Lib Dem MP tells Lords: How the NHS bill needs to be changed

Liberal Democrat Andrew George MP sets out where peers need to change the health and social care bill where it stands - making sure that remains a service where patient service is put ahead of private profit.

Andrew George MP (Liberal Democrats, St Ives) is a member of the health select committee; ahead of today’s ‘Topical Issue’ discussion on the NHS at Lib Dem party conference, Mr George writes an open letter to the House of Lords on how peers need to change the bill to safeguard the service.

“Liberal Democrats can reasonably claim to have been the architects of the NHS. So I don’t want us to be cast as the office juniors for the architects of its demise.”

I used these words when I addressed our party’s spring conference in Sheffield this year during the debate which soundly castigated the government’s controversial Health and Social Care Bill and which precipitated the unprecedented ‘pause’.

Though the media didn’t give Liberal Democrat MPs credit, two-thirds of ‘unfettered’ (i.e. by ministerial or other office) Liberal Democrat MPs rebelled in last week’s debate and votes on the Bill.

In spite of the excellent work of both Nick Clegg and Paul Burstow in securing important concessions after the ‘pause’ – about the role of Monitor, broadening the clinician base of the commissioning groups and much else – the bill we conveyed to the House of Lords still puts at risk many of the core values and strengths of the NHS.

That is why I maintained my opposition to this bill, proposing more than 40 amendments at Report stage, voting against the government and helping to persuade some of my colleagues to do the same.

We have to remember that the bill breaks the coalition agreement; is based on the false premise that the NHS performs poorly in comparison with health systems across Europe; and represents the biggest upheaval of the NHS in its history at precisely the time it really needs stability and certainty.

The bill runs the very high risk of:

• Producing a national health service which is driven more by private profit than by concern about patient care;

• Risks undermining emergency services through the fragmentation of health systems;

• Represents a major missed opportunity to produce a health service that is more accountable to the patients and communities it serves; and

• Fails to capitalise on the opportunity to significantly streamline the pathways between health and social care.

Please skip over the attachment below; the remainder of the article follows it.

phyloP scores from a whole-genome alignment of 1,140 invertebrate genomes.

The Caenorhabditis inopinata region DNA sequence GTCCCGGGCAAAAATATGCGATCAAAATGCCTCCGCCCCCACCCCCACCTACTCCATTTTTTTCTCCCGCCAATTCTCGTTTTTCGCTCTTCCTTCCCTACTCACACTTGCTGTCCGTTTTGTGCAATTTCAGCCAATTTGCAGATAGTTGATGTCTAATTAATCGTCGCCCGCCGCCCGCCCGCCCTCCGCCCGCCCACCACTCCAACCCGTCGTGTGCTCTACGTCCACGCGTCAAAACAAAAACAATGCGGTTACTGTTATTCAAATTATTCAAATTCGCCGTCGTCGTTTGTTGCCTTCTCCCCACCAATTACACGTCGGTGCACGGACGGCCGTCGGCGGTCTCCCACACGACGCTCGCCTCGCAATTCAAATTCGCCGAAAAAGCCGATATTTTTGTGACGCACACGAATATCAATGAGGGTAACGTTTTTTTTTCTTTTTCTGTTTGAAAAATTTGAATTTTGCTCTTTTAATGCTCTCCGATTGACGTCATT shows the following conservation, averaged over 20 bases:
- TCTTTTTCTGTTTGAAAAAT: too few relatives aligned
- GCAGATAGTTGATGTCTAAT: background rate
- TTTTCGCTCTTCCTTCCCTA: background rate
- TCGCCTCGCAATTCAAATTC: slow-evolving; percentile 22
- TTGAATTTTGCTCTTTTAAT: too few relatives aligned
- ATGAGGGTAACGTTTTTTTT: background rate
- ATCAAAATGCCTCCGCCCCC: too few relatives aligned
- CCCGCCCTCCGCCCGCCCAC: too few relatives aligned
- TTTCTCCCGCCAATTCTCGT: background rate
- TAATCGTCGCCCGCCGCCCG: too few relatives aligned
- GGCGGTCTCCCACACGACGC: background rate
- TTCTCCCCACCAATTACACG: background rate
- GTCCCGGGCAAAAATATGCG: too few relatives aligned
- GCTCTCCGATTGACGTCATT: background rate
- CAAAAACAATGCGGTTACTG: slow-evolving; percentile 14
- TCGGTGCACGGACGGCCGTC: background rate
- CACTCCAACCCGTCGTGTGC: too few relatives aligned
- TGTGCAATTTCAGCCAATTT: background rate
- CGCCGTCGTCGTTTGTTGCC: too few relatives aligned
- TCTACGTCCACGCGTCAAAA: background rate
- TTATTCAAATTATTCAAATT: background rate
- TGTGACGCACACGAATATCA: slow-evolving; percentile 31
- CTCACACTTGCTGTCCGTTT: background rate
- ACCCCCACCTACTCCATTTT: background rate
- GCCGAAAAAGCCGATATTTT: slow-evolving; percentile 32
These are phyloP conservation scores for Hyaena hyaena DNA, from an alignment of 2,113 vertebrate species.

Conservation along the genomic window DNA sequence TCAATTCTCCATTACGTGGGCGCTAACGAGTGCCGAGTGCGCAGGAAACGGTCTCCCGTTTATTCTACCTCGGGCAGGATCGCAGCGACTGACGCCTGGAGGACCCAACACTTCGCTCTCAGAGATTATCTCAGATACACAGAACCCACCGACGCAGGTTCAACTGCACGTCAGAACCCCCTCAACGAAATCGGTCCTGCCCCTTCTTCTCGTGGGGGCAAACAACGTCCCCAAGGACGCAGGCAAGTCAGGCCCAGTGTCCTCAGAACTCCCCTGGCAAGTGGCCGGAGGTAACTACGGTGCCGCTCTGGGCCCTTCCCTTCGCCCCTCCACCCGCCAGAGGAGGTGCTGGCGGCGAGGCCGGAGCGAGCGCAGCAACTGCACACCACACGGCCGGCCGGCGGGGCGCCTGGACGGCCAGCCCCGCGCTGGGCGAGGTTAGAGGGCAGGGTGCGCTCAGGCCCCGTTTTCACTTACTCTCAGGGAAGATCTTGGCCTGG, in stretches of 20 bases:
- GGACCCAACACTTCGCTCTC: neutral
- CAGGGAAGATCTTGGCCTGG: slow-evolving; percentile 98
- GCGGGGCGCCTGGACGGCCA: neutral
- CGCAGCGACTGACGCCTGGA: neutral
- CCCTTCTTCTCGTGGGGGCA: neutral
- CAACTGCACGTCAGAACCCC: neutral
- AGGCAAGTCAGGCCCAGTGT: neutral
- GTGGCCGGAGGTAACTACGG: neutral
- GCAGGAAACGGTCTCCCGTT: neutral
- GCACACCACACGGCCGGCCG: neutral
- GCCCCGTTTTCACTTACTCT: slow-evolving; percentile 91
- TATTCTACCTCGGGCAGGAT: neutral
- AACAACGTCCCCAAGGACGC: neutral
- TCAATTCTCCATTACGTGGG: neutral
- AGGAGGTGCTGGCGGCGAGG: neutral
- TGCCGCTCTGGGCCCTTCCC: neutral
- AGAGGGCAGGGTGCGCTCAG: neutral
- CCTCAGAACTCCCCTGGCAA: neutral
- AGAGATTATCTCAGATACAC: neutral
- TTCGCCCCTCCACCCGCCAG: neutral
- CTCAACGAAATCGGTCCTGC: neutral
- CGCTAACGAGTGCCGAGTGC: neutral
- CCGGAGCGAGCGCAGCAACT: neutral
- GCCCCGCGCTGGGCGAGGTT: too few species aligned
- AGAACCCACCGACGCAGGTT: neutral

Although we are concentrating our efforts in seeking to constrain a largely Tory-driven policy, we should never let Labour get away with their claims to have been adequate custodians over the last decade.

They paved the way and lay the foundations for this marketisation of our health service. It was they – with Tory support – who introduced Foundation Hospitals, who wasted billions of pounds paying private companies for operations they never performed and who wasted billions more on a false ‘choice’ computer system.

Nevertheless, the bill has now gone to the House of Lords with Liberal Democrat criticisms ringing in the government’s ears. I hope that will fortify Liberal Democrat Peers and cross bench allies to wring telling concessions from the Ministers.

I’m still excited about coalition politics. Of course the Conservatives are still, at one level, our mortal enemies (I don’t doubt the feeling’s mutual!).  But grown up politics thankfully means an end to ‘yah-boo’ tribalism: working together where we agree; seeking compromise where we don’t; and when we fail to achieve compromise, we widen the debate – consult more widely, pause, listen, slacken off the Party Whips and seek a more transparent reconciliation.

A narrow, heavily-whipped and forced government victory will put our NHS at risk. A popular reconciliation could save it. The Liberal Democrats should be the architects of that reconciliation.

For a comprehensive overview of the problems remaining in the Health and Social Care Bill see also:

Lib Dem activists face reality about their MPs’ NHS visionTrevor Cheeseman, September 20th

The NHS needs reform and accountability – not the opening up of the marketDebbie Abrahams MP, July 14th

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